MSM Signaling a change in the Russia-Ukraine Narrative?

Kit Knightly

Two major incidents in the last week suggest we might be about to see a change in the narrative surrounding the Russian war in Ukraine.

First we saw Piers Morgan interviewing economist and former US diplomat Prof. Jeffrey Sachs.

Sachs is noted for his eloquent and historically literate takes on the history of NATO and Russia and his persistent warning on the danger of World War III, all of which he repeated during an interview where Morgan’s essentially just let Sachs talk:

Why? The people who run Morgan’s show know exactly what Sachs was going to say – not least because he said it all in an 3 hour interview with Tucker Carlson last month – so why did they invite him on?

Guests on high profile programs like that are vetted to the max, and if they might say something the producers don’t want their audience to hear they don’t get invited on.

Taboo opinions are simply never given a platform, it is the first and most effective form of censorship.

People like Peter Hitchens have praised the interview, claiming Morgan was “reduced to goggling silence” by the facts:

But anybody who has watched 10 minutes of Morgan knows he’s never reduced to goggling silence by anything, least of all facts.

Controlling the narrative is interviewer 101. If your guest starts saying something you don’t want them to say you interrupt them, you change the subject, you redirect the conversation or you bluster and engage in ad hom attacks.

It’s a basic interview technique, one that Morgan especially is known for – Hitchens even points out “For once [Morgan] doesn’t try to shout down his interviewee.” And he’s right, he didn’t


If a guest persists in saying things they’re not supposed to say, you simply cut their feed and claim technical difficulties.

None of that happened. So clearly the people in charge were happy to air Sachs’ views.

The second such incident happened yesterday, when Reform Party leader Nigel Farage went on the BBC and claimed NATO was partially responsible for the war in Ukraine by provoking Russia.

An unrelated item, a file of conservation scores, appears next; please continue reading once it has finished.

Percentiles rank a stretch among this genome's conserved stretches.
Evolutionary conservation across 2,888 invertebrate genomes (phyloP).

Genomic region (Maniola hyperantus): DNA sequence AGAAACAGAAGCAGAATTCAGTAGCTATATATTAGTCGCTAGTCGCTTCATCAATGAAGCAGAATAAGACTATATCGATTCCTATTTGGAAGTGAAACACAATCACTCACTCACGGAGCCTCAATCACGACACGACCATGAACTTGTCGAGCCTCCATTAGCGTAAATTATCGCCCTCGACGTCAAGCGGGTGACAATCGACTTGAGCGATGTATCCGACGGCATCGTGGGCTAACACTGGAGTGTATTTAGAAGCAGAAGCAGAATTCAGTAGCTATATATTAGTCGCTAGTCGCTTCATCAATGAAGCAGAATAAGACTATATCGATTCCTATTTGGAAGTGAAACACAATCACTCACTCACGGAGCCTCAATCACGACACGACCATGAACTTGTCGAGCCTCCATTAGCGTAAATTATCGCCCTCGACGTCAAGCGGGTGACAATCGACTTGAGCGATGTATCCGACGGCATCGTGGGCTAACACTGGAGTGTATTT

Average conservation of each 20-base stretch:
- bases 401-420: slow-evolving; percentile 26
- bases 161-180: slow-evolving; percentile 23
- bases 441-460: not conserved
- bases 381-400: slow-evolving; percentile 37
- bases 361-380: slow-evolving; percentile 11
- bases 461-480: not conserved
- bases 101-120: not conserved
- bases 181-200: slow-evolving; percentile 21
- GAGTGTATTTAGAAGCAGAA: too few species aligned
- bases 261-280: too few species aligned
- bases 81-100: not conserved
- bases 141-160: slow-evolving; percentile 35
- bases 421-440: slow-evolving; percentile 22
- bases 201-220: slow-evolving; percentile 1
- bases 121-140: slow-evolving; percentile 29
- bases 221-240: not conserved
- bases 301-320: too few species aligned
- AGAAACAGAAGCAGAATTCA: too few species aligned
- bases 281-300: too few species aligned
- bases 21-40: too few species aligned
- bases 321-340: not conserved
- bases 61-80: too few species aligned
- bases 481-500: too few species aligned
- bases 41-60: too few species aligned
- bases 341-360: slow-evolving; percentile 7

Naturally, every establishment tool has come out against this position, with frequent reference to appeasement and being paid in rubies and the like. But, again, why was it aired?

Agenda-shilling fake alternatives Media Lens claim it’s impossible to discuss this issue…

but it’s been discussed on Britain’s top two tv channels twice in two days.

In 2014, during the original (real) Ukraine crisis, it was really impossible to talk about the Russian POV. Not only was nobody who shared a pro Russia POV allowed anywhere near a mainstream platform, but comment sections were moderated and censored to such an extent we literally had to start our own website just get our views published.

When the Covid “pandemic” kicked off, how many dissenting experts were ever given a mainstream platform? These were well regarded researchers and doctors, with facts at their fingertips, who couldn’t get even a second of air time.

Media Lens know this, because they took part in it.

That’s what it’s like when it’s impossible to discuss something – it’s impossible to discuss it.

So, we can conclude, at this point in time it is viewed as acceptable – even preferable – that the Russian POV gets at least some air time.

As to why, and what it could mean moving forward, you’re welcome to speculate.


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Categories: latest, Russia, Ukraine